Apprentices gain experience from building new school

learning experience, Apprentices, BAM

Aylesbury’s St Michael’s Catholic School has proven to be a learning experience for the team that built it, following a construction education

The school’s £24m, 68-week construction has given an education to 14 young apprentices and achieved a massive 303 weeks of combined training experience.

Oliver Southam, aged 19, from Aylesbury, is a shared technical apprentice who has assisted project manager Declan Galvin to manage the organisation of his team of sub-contractors.

Declan, who has employed over 1200 people during the course of the build: “I started as an apprentice myself thirty years ago, and I know what it means to have somebody to help you as you find your feet and apply the theory. This is an increasingly technical profession – we have used a complex suite of digital technology to help us model and create the school for example – but it still needs people skills and practical experience to apply that technology.”

Anthony Ball, also 19, completed his carpentry apprenticeship on St Michael’s, and he has been taken on with one of BAM’s sub-contractors, Horohoe.

BAM, which built its first scheme in Aylesbury in 1955 when it built parts of Eythrope Pavillion for James de Rothschild, has reached out to other learning institutions such as West Herts College, assisting its civil engineering department with professional development.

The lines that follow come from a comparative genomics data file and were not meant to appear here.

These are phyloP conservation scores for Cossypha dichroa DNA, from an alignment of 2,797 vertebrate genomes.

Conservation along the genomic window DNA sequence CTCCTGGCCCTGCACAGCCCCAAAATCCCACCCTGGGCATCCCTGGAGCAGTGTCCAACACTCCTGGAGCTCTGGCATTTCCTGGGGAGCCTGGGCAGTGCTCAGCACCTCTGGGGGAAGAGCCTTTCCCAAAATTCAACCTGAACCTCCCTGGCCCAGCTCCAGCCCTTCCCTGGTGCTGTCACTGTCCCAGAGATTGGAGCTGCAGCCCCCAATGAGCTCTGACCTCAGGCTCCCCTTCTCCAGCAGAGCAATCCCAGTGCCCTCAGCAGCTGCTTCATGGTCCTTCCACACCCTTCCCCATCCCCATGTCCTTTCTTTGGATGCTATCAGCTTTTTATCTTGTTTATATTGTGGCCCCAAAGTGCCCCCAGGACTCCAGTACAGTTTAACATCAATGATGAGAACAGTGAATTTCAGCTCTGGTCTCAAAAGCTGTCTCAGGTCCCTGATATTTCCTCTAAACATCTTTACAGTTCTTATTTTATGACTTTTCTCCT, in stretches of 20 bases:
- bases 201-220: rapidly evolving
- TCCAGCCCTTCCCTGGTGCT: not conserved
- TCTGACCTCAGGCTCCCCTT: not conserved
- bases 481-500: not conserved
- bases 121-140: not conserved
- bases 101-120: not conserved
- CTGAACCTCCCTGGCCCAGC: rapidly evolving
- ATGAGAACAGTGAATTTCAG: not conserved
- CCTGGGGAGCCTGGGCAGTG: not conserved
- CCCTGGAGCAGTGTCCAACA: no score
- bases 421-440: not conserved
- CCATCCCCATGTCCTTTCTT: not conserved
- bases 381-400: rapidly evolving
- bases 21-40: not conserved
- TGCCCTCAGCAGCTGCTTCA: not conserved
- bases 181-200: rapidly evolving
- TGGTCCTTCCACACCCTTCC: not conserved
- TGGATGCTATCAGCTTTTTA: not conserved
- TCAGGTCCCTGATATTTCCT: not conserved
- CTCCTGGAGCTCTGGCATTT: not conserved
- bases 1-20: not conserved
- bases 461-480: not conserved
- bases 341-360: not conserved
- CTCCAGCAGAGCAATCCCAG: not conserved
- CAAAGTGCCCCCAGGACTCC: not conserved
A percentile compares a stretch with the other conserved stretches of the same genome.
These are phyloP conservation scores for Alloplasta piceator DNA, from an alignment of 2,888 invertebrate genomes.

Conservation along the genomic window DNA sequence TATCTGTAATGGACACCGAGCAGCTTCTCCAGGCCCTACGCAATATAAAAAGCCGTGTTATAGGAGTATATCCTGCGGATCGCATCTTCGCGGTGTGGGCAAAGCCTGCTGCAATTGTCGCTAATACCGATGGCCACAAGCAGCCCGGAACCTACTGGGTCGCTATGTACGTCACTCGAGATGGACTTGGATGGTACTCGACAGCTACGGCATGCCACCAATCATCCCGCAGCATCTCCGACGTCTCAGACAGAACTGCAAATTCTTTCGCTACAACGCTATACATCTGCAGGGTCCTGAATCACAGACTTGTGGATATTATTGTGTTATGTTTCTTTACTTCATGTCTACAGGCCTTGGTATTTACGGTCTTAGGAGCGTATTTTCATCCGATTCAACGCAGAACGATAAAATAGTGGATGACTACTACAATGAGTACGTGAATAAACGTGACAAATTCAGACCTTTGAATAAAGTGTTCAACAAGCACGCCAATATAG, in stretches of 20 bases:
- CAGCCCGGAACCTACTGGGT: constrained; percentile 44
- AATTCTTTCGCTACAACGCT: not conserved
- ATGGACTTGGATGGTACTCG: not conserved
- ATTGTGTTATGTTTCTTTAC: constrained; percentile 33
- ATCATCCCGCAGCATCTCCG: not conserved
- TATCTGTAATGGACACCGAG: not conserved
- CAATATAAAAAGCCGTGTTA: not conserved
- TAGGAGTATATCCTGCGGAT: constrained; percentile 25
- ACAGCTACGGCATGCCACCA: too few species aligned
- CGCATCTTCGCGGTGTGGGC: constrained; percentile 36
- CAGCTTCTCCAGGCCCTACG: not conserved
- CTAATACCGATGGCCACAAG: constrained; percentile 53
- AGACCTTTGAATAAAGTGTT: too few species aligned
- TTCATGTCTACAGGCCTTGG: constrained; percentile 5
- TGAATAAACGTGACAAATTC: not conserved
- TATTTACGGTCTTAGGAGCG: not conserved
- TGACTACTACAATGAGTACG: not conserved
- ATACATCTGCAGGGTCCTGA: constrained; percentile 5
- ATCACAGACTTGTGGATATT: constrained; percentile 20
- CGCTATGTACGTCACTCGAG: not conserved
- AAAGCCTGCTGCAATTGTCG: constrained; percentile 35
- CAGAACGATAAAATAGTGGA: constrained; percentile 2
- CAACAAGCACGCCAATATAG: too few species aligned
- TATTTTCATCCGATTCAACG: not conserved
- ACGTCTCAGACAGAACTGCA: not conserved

It has also worked with the Head of School, Anthony Palmer, to tour around 50 pupils around the building at different stages of the development to help them learn from the activities.

Mr Palmer said: “BAM has been extremely accommodating by inviting eight different winners per half term to come and tour the site with me. In all, 48 pupils (nearly 50% of the year group) have been able to experience a tour of the building during different stages of its development. The team taught pupils about how projects as large as this are planned and delivered. They ran some excellent workshops for the whole school back in November.”

Mr Palmer and his pupils have also buried a time capsule, containing memories including school photos, transition booklets, parish and school newsletters, prayers written by the pupils, games and toys that they like to play at break and lunch and the odd quirky thing such as the packaging used by the school caterers.


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